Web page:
A study on the mechanisms involving the anti-inflammatory effect of amitriptyline in carrageenan-induced paw edema in rats

Hossein Sadeghi, Valiolla Hajhashemi, Mohsen Minaiyan, Ahmad Movahedian, Ardeshir Talebi
European Journal of Pharmacology 2011 September 30, 667 (1-3): 396-401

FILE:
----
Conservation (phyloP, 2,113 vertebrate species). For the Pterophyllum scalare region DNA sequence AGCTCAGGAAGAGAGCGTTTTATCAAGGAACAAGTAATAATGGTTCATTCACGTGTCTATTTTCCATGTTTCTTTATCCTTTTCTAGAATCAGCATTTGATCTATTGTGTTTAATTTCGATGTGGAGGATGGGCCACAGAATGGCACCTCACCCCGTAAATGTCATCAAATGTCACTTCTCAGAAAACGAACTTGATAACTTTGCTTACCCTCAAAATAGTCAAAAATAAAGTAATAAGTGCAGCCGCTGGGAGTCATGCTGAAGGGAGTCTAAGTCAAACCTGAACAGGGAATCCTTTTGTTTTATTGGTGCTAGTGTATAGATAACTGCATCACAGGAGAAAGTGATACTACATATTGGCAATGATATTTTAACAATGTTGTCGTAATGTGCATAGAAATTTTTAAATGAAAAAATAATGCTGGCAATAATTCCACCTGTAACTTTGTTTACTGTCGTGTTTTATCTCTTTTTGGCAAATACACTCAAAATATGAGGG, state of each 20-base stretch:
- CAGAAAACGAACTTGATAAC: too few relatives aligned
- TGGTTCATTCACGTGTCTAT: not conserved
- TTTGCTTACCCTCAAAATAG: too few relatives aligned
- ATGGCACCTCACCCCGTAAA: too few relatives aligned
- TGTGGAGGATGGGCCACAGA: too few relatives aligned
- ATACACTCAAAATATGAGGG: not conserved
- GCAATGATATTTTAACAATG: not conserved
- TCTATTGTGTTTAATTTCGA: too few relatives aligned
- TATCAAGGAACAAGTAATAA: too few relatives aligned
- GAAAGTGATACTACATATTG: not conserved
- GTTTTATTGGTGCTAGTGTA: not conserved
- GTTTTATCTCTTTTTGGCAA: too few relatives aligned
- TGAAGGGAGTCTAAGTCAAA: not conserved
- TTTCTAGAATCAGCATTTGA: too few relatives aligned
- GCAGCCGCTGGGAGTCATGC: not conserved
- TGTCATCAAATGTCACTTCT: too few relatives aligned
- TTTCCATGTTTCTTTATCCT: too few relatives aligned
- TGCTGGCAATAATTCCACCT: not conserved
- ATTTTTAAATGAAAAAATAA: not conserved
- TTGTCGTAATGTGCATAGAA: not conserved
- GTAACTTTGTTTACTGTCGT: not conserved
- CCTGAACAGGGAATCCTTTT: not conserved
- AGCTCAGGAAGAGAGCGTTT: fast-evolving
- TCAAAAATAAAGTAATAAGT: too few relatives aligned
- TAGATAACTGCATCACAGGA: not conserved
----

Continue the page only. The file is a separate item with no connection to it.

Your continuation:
Anti-inflammatory effects of antidepressants have been reported in some studies, but the mechanisms underlying these effects remain unknown. Amitriptyline, a tricyclic antidepressant, is widely used in the management of psychological disorders and various types of pain, including neuropathic pain or fibromyalgia. In our previous work, we found the role of supraspinal mechanisms in the anti-inflammatory effect of amitriptyline. In the line of the indicated study, we sought to evaluate the effects of intraperitoneal (i.p.) and intracerebroventricular (i.c.v.) application of amitriptyline in the carrageenan-induced paw edema in rats in more details. Our findings confirmed that i.p. (40 and 80 mg/kg) and i.c.v. (100 μg/rat) injection of amitriptyline inhibited carrageenan-induced inflammation at different times. We also found that both i.p. and i.c.v. amitriptyline significantly decreased migration of polymorphonuclear (PMN) leucocytes into the site of inflammation, according to pathological evidence and the activity of myeloperoxidase (MPO). Furthermore, i.p. amitriptyline at the applied doses markedly reduced interleukin (IL)-1β and tumor necrosis factor (TNF)-α levels in the paw treated with carrageenan. Our results also showed that i.c.v. amitriptyline noticeably decreased the concentration of IL-1β in the inflamed paws. The TNF-α levels reduced in the i.c.v. group, even though these reductions were not statistically significant. These results confirmed the anti-inflammatory effects of systemic and central amitriptyline in the carrageenan-induced paw edema in rats, and demonstrated that these effects mediated mostly through the inhibition of PMN cells migration and release of IL-1β and TNF-α into the site of inflammation.

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